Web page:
The Legislature may by statute provide for the establishment of political subdivisions of the State, or other governmental entities, in addition to counties, cities, towns, school districts, and special service districts, to provide services and facilities as provided by statute. Those other political subdivisions of the State or other governmental entities may exercise those powers and perform those functions that are provided by statute.
The Legislature may not grant the right to construct and operate a street railroad, telegraph, telephone, or electric light plant within a city or town without the consent of the local authorities who have control of the street or highway proposed to be occupied for such purposes.
(1) The Legislature may not impose taxes for the purpose of any county, city, town, school district, or other political subdivision of the State, but may, by statute, vest in the governing bodies thereof, respectively, the power to assess and collect taxes for all purposes of such political subdivision.
(2) Notwithstanding anything to the contrary contained in this Constitution, political subdivisions may share their tax and other revenues with other political subdivisions as provided by statute and the State may guarantee the debt of school districts and may guarantee debt incurred to refund the school district debt as provided in Article X, Section 5.
The proceeds from the imposition of any license tax, registration fee, driver education tax, or other charge related to the operation of any motor vehicle upon any public highway in this State, and the proceeds from the imposition of any excise tax on gasoline or other liquid motor fuels used for propelling such vehicle, except for statutory refunds and adjustments allowed thereunder and for costs of collection and administration, shall be used exclusively for highway purposes as follows:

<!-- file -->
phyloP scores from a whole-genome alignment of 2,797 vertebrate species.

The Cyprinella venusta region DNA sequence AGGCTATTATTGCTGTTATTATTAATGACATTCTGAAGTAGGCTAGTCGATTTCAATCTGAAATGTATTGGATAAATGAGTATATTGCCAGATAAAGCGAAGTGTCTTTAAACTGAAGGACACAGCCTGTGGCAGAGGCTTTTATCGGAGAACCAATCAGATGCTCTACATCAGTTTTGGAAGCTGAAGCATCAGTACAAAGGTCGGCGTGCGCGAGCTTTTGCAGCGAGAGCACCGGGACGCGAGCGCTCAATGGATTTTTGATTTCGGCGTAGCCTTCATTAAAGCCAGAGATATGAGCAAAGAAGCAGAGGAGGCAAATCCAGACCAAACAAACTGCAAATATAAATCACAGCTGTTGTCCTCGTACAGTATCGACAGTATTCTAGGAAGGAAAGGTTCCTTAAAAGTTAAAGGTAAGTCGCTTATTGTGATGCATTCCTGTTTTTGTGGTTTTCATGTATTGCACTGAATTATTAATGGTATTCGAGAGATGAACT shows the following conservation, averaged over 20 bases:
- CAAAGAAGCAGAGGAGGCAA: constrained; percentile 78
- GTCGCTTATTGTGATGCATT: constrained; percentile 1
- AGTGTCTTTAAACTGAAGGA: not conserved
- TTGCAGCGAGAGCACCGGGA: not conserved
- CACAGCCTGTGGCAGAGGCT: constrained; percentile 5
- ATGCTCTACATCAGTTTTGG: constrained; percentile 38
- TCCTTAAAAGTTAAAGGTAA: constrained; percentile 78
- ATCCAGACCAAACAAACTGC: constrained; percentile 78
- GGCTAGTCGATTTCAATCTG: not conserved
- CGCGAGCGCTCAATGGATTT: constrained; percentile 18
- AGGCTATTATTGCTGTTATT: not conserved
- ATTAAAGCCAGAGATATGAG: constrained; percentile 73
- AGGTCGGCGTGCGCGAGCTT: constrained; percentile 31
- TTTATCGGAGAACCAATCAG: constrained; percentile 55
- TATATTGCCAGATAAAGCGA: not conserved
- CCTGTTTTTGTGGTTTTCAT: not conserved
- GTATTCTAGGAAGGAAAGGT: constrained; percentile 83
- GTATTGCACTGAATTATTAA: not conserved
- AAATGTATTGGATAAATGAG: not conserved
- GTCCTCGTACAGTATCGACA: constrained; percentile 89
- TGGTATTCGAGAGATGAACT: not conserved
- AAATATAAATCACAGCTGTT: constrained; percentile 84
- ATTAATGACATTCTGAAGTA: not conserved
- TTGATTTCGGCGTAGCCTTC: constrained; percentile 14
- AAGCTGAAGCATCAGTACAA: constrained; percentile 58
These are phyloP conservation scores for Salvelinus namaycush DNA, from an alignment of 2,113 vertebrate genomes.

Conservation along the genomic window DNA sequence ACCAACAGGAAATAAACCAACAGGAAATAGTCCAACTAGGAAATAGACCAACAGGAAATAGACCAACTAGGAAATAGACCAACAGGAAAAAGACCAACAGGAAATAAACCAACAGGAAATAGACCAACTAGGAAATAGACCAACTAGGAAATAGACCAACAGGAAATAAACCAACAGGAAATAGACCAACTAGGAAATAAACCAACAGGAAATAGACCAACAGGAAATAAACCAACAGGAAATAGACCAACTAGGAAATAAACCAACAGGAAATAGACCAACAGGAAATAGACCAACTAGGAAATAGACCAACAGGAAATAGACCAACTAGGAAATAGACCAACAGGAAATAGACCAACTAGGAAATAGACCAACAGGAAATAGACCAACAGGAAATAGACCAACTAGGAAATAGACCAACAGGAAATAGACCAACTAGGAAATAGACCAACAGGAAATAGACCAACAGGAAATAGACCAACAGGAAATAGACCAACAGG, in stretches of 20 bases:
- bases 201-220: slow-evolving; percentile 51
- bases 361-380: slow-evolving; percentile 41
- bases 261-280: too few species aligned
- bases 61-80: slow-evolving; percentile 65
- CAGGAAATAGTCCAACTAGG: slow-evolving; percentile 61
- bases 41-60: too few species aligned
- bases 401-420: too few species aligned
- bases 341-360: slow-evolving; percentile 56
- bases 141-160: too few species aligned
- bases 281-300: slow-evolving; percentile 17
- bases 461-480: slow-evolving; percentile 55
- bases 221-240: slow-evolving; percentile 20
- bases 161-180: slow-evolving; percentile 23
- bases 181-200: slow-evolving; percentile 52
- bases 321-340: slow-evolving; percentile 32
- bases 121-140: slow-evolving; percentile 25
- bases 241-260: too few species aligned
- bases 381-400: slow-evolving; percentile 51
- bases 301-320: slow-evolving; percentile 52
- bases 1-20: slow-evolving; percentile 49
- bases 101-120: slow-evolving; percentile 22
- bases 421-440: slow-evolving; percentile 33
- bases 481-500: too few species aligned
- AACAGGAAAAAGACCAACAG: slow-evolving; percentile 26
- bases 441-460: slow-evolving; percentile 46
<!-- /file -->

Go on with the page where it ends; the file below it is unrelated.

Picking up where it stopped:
(1) the construction, improvement, repair and maintenance of city streets, county roads, and State highways, including but not restricted to payment for property taken for or damaged by rights of way, and for administrative costs necessarily incurred for said purposes;
(2) the administration of a driver education program;
(3) the enforcement of State motor vehicle and traffic laws; and
(4) the payment of the principal of and interest on any obligation of the State or any city or county, issued for any of the highway purposes not set forth in Subsection (1), and to which any of the proceeds described in this section have been pledged, including any of such proceeds paid to the State or any city or county, as provided by statute.
No debt issued by a county, city, town, school district, or other political subdivision of the State and directly payable from and secured by ad valorem property taxes levied by the issuer of the debt may be created in excess of the taxes for the current year unless the proposition to create the debt has been submitted to a vote of qualified voters at the time and in the manner provided by statute, and a majority of those voting thereon has voted in favor of incurring the debt.